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Journal of Medicine in the Tropics

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Contraceptive choices amongst women in Kano, Nigeria: A five (5) year review

IA Yakasai, AM Yusuf

Abstract


Background: Contraception has been identified as an effective means of combating the problem of unwanted pregnancy and unsafe abortion. It is equally an effective means of family planning and fertility control and  therefore an important tool in promoting maternal and child health. The contraceptive prevalence in most developing countries remains very low.
Objective: To evaluate the trend of contraceptive usage the preferred method and the source of information on contraception among the new clients attending family planning clinic at Aminu Kano Teaching Hospital, Kano.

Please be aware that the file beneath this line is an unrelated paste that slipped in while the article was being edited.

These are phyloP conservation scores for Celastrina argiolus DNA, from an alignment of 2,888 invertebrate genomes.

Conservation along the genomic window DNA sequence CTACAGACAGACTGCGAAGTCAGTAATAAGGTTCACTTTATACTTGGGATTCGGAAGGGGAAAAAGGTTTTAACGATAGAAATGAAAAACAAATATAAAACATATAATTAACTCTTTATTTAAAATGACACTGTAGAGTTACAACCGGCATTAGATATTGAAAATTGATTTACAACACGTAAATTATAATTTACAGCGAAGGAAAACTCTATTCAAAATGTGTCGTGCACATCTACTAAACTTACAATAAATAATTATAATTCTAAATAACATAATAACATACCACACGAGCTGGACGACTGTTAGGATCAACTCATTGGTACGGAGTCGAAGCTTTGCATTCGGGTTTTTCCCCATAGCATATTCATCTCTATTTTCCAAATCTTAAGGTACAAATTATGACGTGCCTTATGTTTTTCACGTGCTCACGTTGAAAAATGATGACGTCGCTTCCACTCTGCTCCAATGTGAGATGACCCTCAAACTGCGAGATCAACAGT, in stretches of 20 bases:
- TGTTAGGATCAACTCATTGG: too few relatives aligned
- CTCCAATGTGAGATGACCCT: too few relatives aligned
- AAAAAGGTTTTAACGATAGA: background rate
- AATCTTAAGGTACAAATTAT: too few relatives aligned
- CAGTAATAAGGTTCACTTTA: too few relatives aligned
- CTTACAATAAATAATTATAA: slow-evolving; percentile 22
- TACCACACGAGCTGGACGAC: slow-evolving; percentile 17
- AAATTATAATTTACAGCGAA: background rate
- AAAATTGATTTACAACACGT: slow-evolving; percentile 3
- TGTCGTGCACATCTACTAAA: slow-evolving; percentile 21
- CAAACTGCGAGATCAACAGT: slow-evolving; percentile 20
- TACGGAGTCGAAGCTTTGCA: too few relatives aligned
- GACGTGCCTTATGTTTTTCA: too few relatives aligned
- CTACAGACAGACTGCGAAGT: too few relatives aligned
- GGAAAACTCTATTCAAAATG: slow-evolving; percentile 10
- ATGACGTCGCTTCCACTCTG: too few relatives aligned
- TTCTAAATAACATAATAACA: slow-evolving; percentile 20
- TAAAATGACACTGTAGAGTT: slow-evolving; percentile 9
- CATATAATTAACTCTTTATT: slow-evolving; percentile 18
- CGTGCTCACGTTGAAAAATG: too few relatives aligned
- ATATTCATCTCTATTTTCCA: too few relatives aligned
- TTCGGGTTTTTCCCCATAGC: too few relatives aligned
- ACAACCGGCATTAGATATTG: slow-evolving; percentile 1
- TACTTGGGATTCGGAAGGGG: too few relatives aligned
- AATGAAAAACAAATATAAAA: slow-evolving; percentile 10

Materials and Methods: Records of the new clients attending family  planning clinic of Aminu Kano Teaching Hospital, Kano from January 2005 to December 2009 were reviewed and analyzed. Information extracted included type of contraception, age, parity, and source of information. All information was analyzed using Epi. info 8.0.
Results: A total of 3484 new clients accepted various forms of  contraceptive methods during the period of study. There was a steady
increase in the number of new acceptors of contraceptives over the period of study from 449 (12.9%) in 2005 to 1096 (31.5%) in 2009. The mean age and parity were 28.0}5.8 years and 3.6}2.4, respectively. The most common method of contraception accepted by the clients was injectable 1451 (41.6%), followed by intrauterine device 1124 (32.3%), then oral contraceptive pills which was 749 (21.5%). Bilateral tubal ligation was the least accepted method of contraception, with only 2 (0.6%) women. The
predominant source of information on contraceptive methods was through the clinic personnel (97.6%).

Conclusion: There was a steady increase in contraceptive acceptability in our center. The injectable methods of contraception were the most  commonly accepted method, while bilateral tubal ligation was the least preferred method.




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